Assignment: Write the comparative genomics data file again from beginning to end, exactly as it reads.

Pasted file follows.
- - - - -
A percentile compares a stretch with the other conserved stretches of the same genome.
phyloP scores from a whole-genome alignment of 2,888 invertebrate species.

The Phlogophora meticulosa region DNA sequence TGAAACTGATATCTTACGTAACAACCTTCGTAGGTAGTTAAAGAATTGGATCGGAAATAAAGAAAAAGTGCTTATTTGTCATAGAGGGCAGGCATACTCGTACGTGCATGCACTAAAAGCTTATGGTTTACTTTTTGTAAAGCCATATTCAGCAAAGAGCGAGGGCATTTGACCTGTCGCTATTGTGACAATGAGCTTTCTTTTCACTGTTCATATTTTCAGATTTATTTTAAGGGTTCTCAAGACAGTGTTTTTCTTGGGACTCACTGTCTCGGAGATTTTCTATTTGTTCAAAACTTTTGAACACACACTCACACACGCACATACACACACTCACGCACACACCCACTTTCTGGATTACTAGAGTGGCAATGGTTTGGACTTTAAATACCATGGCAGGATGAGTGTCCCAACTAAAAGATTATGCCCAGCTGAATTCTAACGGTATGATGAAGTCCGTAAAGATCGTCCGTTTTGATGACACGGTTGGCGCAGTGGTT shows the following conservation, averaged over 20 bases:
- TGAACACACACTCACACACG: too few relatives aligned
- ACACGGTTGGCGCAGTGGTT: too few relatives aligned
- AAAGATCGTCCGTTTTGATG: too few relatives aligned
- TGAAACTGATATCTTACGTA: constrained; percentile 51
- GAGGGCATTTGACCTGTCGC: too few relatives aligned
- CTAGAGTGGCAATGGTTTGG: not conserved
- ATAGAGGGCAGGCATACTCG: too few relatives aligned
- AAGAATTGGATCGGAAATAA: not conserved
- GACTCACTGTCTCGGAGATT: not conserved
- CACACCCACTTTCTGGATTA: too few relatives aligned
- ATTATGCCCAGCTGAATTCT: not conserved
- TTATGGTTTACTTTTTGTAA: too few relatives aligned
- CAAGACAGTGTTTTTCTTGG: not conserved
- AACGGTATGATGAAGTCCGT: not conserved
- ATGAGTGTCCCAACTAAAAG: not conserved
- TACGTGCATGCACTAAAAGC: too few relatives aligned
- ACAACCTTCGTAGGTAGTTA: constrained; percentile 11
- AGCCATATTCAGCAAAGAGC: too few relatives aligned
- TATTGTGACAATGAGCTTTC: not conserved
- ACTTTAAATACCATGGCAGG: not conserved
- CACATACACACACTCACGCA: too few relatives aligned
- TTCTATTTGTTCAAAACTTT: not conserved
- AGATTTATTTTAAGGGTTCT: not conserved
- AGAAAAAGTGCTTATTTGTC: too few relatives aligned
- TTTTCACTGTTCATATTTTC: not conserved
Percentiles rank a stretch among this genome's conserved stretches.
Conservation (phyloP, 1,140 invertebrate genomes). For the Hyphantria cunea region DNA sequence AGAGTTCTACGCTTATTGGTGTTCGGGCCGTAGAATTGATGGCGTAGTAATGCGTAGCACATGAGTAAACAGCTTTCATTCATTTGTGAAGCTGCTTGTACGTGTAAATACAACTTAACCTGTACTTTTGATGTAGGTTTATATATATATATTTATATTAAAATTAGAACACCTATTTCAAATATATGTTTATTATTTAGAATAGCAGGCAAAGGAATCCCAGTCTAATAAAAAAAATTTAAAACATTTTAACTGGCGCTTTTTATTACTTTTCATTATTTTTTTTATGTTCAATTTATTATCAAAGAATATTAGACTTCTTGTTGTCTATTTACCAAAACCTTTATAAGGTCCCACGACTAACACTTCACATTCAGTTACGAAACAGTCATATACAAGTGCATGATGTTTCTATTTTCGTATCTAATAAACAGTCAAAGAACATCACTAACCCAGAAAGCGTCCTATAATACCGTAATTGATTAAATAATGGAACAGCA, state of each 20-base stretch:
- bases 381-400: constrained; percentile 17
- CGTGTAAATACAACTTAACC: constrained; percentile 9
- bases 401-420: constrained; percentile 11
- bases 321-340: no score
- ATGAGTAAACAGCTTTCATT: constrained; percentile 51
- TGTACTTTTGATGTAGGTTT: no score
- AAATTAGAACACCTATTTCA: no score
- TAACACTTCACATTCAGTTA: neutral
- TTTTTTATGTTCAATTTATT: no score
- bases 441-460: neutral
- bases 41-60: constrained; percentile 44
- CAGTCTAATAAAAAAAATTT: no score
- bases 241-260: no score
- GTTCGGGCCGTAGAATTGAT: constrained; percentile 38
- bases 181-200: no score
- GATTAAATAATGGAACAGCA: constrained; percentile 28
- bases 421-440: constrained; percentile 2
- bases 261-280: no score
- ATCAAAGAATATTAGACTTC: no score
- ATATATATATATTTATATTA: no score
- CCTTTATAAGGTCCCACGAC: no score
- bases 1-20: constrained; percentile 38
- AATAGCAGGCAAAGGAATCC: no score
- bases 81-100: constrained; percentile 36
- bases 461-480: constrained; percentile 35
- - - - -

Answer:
A percentile compares a stretch with the other conserved stretches of the same genome.
phyloP scores from a whole-genome alignment of 2,888 invertebrate species.

The Phlogophora meticulosa region DNA sequence TGAAACTGATATCTTACGTAACAACCTTCGTAGGTAGTTAAAGAATTGGATCGGAAATAAAGAAAAAGTGCTTATTTGTCATAGAGGGCAGGCATACTCGTACGTGCATGCACTAAAAGCTTATGGTTTACTTTTTGTAAAGCCATATTCAGCAAAGAGCGAGGGCATTTGACCTGTCGCTATTGTGACAATGAGCTTTCTTTTCACTGTTCATATTTTCAGATTTATTTTAAGGGTTCTCAAGACAGTGTTTTTCTTGGGACTCACTGTCTCGGAGATTTTCTATTTGTTCAAAACTTTTGAACACACACTCACACACGCACATACACACACTCACGCACACACCCACTTTCTGGATTACTAGAGTGGCAATGGTTTGGACTTTAAATACCATGGCAGGATGAGTGTCCCAACTAAAAGATTATGCCCAGCTGAATTCTAACGGTATGATGAAGTCCGTAAAGATCGTCCGTTTTGATGACACGGTTGGCGCAGTGGTT shows the following conservation, averaged over 20 bases:
- TGAACACACACTCACACACG: too few relatives aligned
- ACACGGTTGGCGCAGTGGTT: too few relatives aligned
- AAAGATCGTCCGTTTTGATG: too few relatives aligned
- TGAAACTGATATCTTACGTA: constrained; percentile 51
- GAGGGCATTTGACCTGTCGC: too few relatives aligned
- CTAGAGTGGCAATGGTTTGG: not conserved
- ATAGAGGGCAGGCATACTCG: too few relatives aligned
- AAGAATTGGATCGGAAATAA: not conserved
- GACTCACTGTCTCGGAGATT: not conserved
- CACACCCACTTTCTGGATTA: too few relatives aligned
- ATTATGCCCAGCTGAATTCT: not conserved
- TTATGGTTTACTTTTTGTAA: too few relatives aligned
- CAAGACAGTGTTTTTCTTGG: not conserved
- AACGGTATGATGAAGTCCGT: not conserved
- ATGAGTGTCCCAACTAAAAG: not conserved
- TACGTGCATGCACTAAAAGC: too few relatives aligned
- ACAACCTTCGTAGGTAGTTA: constrained; percentile 11
- AGCCATATTCAGCAAAGAGC: too few relatives aligned
- TATTGTGACAATGAGCTTTC: not conserved
- ACTTTAAATACCATGGCAGG: not conserved
- CACATACACACACTCACGCA: too few relatives aligned
- TTCTATTTGTTCAAAACTTT: not conserved
- AGATTTATTTTAAGGGTTCT: not conserved
- AGAAAAAGTGCTTATTTGTC: too few relatives aligned
- TTTTCACTGTTCATATTTTC: not conserved
Percentiles rank a stretch among this genome's conserved stretches.
Conservation (phyloP, 1,140 invertebrate genomes). For the Hyphantria cunea region DNA sequence AGAGTTCTACGCTTATTGGTGTTCGGGCCGTAGAATTGATGGCGTAGTAATGCGTAGCACATGAGTAAACAGCTTTCATTCATTTGTGAAGCTGCTTGTACGTGTAAATACAACTTAACCTGTACTTTTGATGTAGGTTTATATATATATATTTATATTAAAATTAGAACACCTATTTCAAATATATGTTTATTATTTAGAATAGCAGGCAAAGGAATCCCAGTCTAATAAAAAAAATTTAAAACATTTTAACTGGCGCTTTTTATTACTTTTCATTATTTTTTTTATGTTCAATTTATTATCAAAGAATATTAGACTTCTTGTTGTCTATTTACCAAAACCTTTATAAGGTCCCACGACTAACACTTCACATTCAGTTACGAAACAGTCATATACAAGTGCATGATGTTTCTATTTTCGTATCTAATAAACAGTCAAAGAACATCACTAACCCAGAAAGCGTCCTATAATACCGTAATTGATTAAATAATGGAACAGCA, state of each 20-base stretch:
- bases 381-400: constrained; percentile 17
- CGTGTAAATACAACTTAACC: constrained; percentile 9
- bases 401-420: constrained; percentile 11
- bases 321-340: no score
- ATGAGTAAACAGCTTTCATT: constrained; percentile 51
- TGTACTTTTGATGTAGGTTT: no score
- AAATTAGAACACCTATTTCA: no score
- TAACACTTCACATTCAGTTA: neutral
- TTTTTTATGTTCAATTTATT: no score
- bases 441-460: neutral
- bases 41-60: constrained; percentile 44
- CAGTCTAATAAAAAAAATTT: no score
- bases 241-260: no score
- GTTCGGGCCGTAGAATTGAT: constrained; percentile 38
- bases 181-200: no score
- GATTAAATAATGGAACAGCA: constrained; percentile 28
- bases 421-440: constrained; percentile 2
- bases 261-280: no score
- ATCAAAGAATATTAGACTTC: no score
- ATATATATATATTTATATTA: no score
- CCTTTATAAGGTCCCACGAC: no score
- bases 1-20: constrained; percentile 38
- AATAGCAGGCAAAGGAATCC: no score
- bases 81-100: constrained; percentile 36
- bases 461-480: constrained; percentile 35